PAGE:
• Raju Jhallu Prasad, Prem Bastola

Kathmandu: Experts in the forestry sector have emphasized advancing the concept and practice of community forests as a socio-economic movement, focusing on entrepreneurship. They argue that proper conservation, management, and utilization of available natural resources can significantly strengthen local economies and play a crucial role in social transformation. They stated that the Federation of Community Forest Users, Nepal (FECOFUN), must steer towards production and entrepreneurship.

These insights were shared by forestry experts during an event in Kathmandu celebrating the 29th anniversary of FECOFUN.

Vidur Subedi of the National Human Rights and Social Justice Forum Nepal (Human Rights Alliance) highlighted that community forests have become an integral part of local democracy in Nepal and stressed that the goal of community forests should now be enterprise development. He emphasized linking forests with agriculture to enhance livelihoods, awakening entrepreneurship among users, and increasing production to make the prosperity slogan meaningful. Subedi also called for the government to commit to food sovereignty, biodiversity conservation, and protection of community rights.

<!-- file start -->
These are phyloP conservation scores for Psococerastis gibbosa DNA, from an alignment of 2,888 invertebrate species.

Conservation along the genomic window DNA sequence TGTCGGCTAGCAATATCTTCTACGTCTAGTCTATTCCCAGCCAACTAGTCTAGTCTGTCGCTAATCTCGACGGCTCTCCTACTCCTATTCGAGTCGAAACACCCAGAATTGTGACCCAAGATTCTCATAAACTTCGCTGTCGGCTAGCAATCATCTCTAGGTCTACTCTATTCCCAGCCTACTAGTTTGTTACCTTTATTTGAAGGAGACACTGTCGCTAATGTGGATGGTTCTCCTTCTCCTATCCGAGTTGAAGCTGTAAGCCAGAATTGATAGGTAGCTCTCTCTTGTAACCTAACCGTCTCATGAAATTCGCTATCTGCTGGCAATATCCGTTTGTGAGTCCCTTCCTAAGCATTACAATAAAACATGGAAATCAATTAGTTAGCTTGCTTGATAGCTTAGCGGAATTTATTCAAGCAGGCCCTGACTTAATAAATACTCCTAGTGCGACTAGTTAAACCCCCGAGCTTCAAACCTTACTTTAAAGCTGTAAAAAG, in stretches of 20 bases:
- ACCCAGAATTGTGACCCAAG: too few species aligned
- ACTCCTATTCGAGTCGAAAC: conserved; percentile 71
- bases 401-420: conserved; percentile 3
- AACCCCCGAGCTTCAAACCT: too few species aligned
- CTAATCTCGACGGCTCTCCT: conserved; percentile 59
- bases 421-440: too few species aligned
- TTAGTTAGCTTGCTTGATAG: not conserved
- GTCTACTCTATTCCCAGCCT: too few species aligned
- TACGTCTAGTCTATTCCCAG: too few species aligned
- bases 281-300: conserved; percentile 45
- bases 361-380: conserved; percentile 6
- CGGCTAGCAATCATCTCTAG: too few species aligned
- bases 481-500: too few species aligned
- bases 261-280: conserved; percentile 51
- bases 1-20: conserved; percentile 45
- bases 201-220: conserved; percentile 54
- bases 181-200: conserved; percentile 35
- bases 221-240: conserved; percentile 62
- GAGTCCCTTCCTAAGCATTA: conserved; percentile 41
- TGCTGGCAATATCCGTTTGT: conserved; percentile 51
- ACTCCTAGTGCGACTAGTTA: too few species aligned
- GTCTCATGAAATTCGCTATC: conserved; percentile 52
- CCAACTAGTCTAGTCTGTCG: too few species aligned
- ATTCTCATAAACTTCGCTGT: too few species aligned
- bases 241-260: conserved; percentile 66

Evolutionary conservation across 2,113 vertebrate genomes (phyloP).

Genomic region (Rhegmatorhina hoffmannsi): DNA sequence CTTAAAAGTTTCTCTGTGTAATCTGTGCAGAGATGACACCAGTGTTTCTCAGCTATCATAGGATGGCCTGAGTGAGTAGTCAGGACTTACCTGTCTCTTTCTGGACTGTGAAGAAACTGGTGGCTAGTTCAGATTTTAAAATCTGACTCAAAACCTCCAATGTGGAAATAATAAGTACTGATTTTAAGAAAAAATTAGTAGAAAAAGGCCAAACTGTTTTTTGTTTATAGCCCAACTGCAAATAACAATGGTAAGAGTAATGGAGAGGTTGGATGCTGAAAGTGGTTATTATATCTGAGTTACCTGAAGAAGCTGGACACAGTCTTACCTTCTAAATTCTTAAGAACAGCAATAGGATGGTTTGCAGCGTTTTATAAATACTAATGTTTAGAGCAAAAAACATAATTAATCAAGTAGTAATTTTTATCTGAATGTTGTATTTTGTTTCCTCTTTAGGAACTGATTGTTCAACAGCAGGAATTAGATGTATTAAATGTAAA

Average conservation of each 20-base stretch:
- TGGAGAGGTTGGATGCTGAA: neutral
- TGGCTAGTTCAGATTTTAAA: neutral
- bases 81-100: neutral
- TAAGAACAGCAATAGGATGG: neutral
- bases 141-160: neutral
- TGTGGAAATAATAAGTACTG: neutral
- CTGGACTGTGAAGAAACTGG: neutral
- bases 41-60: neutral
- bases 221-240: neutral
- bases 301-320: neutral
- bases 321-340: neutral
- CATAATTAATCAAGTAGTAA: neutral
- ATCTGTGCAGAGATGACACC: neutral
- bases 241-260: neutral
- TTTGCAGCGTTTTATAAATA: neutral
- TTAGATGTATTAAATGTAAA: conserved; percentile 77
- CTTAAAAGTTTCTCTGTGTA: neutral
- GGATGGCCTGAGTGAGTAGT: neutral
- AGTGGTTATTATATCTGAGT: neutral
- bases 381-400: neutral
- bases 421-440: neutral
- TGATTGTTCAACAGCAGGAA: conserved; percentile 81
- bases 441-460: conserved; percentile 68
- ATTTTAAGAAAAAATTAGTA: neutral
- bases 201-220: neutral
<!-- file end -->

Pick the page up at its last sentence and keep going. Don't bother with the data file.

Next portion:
Similarly, Deepak Acharya, head of the Community Information Network (CIN), noted that communities have high expectations from community forests and urged them to become more serious and responsible. He called for a review of all sectors, including forests, the environment, nature, and agriculture, stating that everything from air, food, climate, and daily necessities is at risk, necessitating proactive advocacy from community forests. “Unless forests are linked with human life and the path to prosperity, we cannot preserve them. As evidenced by the recurring forest fires every year, the communal mindset that forests should not be preserved has already developed,” he said.

Acharya advocated for the promotion of ecotourism within community forests, community-based enterprises, identifying the impoverished for forest and agriculture-based employment, providing necessary technology to returning youths from abroad for forest enterprises, leadership development according to new contexts, collective farming through cooperatives, establishing resource collection, processing, and distribution centers, and operating wood-based enterprises by collecting mature trees in the forests.